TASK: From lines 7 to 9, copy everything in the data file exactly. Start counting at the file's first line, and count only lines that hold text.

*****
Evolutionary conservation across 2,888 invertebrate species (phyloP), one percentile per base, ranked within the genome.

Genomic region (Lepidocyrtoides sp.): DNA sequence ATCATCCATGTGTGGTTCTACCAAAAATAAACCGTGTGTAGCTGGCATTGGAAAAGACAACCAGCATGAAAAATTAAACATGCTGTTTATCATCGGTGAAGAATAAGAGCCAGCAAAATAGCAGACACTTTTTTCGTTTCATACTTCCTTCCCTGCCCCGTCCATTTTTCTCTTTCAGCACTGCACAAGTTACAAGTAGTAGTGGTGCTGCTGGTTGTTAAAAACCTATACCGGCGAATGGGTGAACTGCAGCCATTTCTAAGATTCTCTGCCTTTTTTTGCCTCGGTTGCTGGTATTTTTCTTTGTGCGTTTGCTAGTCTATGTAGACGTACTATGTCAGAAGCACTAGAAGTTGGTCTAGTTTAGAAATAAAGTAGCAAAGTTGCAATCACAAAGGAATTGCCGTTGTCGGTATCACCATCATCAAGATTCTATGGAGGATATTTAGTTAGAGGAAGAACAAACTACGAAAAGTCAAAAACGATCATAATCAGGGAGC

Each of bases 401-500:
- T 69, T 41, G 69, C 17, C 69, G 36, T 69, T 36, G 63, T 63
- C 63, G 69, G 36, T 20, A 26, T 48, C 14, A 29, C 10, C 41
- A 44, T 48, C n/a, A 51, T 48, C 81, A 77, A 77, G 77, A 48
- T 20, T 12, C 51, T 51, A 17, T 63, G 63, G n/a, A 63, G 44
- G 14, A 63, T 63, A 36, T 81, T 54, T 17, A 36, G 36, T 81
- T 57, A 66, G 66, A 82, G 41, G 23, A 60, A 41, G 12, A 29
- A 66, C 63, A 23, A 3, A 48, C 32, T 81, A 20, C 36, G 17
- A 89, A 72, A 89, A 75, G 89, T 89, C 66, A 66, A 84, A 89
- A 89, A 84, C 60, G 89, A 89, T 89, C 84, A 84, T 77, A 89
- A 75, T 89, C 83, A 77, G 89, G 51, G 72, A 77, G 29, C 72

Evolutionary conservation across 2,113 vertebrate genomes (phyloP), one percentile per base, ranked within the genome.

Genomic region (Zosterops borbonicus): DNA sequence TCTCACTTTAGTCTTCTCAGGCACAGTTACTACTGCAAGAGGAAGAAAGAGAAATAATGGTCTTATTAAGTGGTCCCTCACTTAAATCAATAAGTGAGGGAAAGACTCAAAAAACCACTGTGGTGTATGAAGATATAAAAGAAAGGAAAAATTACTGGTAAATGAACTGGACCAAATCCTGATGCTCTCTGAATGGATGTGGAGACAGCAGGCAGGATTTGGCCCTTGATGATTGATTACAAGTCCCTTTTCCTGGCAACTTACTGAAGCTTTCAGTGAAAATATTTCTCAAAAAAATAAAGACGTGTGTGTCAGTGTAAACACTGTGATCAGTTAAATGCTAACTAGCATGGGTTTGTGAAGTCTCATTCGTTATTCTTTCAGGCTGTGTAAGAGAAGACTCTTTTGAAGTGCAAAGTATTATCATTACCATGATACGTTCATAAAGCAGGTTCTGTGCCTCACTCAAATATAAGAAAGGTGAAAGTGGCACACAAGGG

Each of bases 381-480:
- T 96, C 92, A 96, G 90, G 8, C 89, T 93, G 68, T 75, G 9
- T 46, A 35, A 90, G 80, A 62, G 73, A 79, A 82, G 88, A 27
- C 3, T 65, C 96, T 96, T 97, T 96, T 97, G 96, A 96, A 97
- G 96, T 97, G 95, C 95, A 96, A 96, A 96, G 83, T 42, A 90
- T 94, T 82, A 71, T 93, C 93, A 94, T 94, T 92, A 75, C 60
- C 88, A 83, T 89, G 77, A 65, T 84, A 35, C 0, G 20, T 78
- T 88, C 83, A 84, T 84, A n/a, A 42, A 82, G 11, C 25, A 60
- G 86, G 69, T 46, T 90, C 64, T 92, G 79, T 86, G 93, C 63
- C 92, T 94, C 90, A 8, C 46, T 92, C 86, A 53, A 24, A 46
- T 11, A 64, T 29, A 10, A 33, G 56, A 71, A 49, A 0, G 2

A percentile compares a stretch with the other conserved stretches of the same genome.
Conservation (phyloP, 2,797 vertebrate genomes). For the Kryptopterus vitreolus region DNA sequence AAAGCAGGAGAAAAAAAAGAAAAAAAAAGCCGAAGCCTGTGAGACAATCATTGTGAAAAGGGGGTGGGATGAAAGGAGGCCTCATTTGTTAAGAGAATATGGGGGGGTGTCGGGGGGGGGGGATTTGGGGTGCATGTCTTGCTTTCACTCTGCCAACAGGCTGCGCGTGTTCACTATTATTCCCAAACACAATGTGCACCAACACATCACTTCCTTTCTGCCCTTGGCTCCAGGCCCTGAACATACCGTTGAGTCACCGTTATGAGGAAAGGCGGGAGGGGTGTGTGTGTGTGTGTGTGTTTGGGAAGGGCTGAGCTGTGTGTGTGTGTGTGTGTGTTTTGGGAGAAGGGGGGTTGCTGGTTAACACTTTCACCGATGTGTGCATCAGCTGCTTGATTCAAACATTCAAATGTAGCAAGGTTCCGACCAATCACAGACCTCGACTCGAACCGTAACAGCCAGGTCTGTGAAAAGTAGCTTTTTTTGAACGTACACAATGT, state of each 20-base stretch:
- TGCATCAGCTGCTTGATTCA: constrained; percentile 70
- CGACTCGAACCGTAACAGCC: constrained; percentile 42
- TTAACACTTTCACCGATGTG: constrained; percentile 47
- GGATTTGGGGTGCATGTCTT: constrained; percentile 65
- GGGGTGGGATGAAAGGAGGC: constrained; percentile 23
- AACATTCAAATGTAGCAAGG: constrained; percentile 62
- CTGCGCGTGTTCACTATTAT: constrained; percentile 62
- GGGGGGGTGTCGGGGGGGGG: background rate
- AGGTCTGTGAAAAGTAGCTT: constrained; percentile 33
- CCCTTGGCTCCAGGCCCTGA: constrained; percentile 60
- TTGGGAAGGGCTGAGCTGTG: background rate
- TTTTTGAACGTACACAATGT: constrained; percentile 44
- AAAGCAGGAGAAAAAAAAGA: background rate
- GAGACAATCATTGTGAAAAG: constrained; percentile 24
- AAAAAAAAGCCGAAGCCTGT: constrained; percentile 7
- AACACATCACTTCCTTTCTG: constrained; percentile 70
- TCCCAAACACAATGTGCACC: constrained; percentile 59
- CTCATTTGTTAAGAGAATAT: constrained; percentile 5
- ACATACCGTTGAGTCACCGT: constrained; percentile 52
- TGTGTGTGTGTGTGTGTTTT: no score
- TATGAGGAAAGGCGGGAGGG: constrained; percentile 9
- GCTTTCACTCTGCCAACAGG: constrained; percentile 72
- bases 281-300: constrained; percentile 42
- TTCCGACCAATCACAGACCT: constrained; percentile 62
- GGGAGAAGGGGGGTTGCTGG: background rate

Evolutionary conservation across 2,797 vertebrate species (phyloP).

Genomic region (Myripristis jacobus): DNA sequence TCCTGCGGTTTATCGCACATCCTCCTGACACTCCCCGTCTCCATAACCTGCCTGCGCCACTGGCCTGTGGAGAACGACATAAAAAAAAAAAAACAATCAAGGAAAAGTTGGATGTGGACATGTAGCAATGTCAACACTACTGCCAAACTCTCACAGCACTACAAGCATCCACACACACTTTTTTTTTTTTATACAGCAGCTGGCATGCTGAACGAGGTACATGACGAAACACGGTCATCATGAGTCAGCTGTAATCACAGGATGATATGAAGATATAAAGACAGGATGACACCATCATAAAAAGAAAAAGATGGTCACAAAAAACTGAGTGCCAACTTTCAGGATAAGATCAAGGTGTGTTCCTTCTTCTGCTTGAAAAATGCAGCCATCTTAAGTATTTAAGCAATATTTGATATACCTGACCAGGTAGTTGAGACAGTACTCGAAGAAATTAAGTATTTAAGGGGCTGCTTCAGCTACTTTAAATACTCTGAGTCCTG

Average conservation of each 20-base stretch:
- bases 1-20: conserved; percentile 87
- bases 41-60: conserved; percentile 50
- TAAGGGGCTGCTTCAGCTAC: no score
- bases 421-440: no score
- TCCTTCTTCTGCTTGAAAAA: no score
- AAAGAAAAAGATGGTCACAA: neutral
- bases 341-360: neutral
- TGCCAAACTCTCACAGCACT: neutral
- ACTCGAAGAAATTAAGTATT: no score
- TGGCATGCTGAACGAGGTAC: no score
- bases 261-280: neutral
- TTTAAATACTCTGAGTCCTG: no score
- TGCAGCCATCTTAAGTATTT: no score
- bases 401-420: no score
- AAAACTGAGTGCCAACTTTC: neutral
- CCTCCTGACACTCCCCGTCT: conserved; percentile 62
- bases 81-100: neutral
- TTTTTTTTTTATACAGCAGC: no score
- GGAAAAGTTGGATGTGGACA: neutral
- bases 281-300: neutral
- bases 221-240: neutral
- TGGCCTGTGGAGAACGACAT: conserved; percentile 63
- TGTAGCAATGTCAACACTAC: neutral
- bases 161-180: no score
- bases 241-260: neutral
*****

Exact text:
- T 20, T 12, C 51, T 51, A 17, T 63, G 63, G n/a, A 63, G 44
- G 14, A 63, T 63, A 36, T 81, T 54, T 17, A 36, G 36, T 81
- T 57, A 66, G 66, A 82, G 41, G 23, A 60, A 41, G 12, A 29